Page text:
REVIEW: Punk Goes The Velvet (EP) by Jupiter in Velvet
Running through the five track EP, Punk Goes The Velvet is a pulsating, living and breathing energy that can only be obtained through music. It’s the same invisible being that triggers endorphins in a live, concert setting. Jupiter In Velvet, the man behind the EP brings the live experience into the recording studio in this masterful, profoundly creative rock/punk onslaught.
Striking the listener the same way the glam/pop rocker Børns did with “Electric Love”, Jupiter, an American-born, London-based punk figure, channels the likes of Nick Cave, David Bowie, Iggy Popp and even Anthony Kiedis. Without even seeing him, just hearing voice, the listener is a pawn in his hands. He has that ‘it’ factor. And that’s just his voice. I haven’t even mentioned the guitar playing. It turns out he’s self-taught and the guitar sings just as convincingly cool as his voice. It can melt you face off just as quickly as it can sweep you off your feet to dance. Jupiter In Velvet is also quite prolific. Punk Goes The Velvet joins previous releases Shut Off Your Mind, Glitter On The Sun, The World Didn’t Start With U, The ONE In The Many, In2 The Arms Of Love, Beautiful New Day and Anthems 2 Love.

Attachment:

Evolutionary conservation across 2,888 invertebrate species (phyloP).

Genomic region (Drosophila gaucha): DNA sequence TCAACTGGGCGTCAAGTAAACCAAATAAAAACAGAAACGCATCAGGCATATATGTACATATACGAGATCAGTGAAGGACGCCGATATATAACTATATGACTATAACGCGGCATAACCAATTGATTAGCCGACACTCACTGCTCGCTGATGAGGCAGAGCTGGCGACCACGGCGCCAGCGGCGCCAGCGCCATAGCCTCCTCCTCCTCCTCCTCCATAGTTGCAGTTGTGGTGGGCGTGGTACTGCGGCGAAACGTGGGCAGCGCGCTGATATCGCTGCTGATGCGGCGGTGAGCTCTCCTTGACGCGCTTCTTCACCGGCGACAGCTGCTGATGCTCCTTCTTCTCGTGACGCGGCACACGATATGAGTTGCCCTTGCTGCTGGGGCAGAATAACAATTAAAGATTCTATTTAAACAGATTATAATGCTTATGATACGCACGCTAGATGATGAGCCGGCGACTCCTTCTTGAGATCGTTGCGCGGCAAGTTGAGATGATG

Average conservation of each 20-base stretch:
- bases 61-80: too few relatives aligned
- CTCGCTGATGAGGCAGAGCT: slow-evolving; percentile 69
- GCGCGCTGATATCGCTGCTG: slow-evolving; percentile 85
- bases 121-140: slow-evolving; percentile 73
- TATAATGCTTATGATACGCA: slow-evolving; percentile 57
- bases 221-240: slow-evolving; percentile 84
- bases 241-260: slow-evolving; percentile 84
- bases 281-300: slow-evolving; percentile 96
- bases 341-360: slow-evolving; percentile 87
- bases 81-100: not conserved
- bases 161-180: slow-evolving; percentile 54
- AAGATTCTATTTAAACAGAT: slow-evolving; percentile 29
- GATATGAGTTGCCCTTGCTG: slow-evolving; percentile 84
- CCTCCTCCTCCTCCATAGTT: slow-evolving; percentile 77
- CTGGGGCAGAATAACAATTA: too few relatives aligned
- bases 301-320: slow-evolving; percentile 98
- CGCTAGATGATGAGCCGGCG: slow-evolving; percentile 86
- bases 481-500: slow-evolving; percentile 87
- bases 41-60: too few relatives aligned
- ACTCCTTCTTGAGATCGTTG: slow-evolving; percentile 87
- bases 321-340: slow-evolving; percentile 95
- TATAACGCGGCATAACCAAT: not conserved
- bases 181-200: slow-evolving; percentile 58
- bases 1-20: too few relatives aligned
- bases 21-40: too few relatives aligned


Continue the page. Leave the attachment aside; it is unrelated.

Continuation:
“And So The Earth Stood Still”, the first of the five tracks, starts out with a radio static vibe. Jupiter comes into the picture with a striking force, a voice to behold. He sings the chorus (and so the earth stood still) like a snake slipping into the night. The guitar and rhythmic beat is stellar. Cooling down for no one, the spirited take is a journey into a corridor of 70s rock. And that’s just the first track.
Up next, “Not Again” has a distinctively different tone and flow. You can still tell it is Jupiter In Velvet, though, with the wicked guitar shapes. Jupiter sings of forgiving the other person in the relationship and they are back again. Like an addiction, she’s back and he can’t getting enough of her. There’s a similar energy and tone in the third track, “Please Don’t Ever Let Me Ago”, with Jupiter hitting some higher falsetto turns. I sort of transported into a 90s grunge meets 80s New Romantics/New Wave realm in this track.
The last two tracks, “Dimestore Suave” and “Get Out” are both banging. In “Dimestore Suave” Jupiter plays with the pronunciation and tickles the listener’s ear with lines like be bop a’booma he’s talking, but just hear a noise….he’s got a ma-ma-ma-ma mother who props him up with her nervous hands. The guitar boasts a tizzy when he sings, with a characteristic, well, suave. The power generated in the guitar — in both tracks — is just monstrous. You can’t help but be stuck like glue to Jupiter’s guitar playing skills. Just massive.
Overall, Punk Goes The Velvet is a sometimes trippy, but always fun ride. Lots of interesting twists and turns lyrically — at times hard to hear clearly. Nonetheless, these tracks are full of pounding drums, and exceptional guitar playing. Make sure to have Jupiter In Velvet on your radar.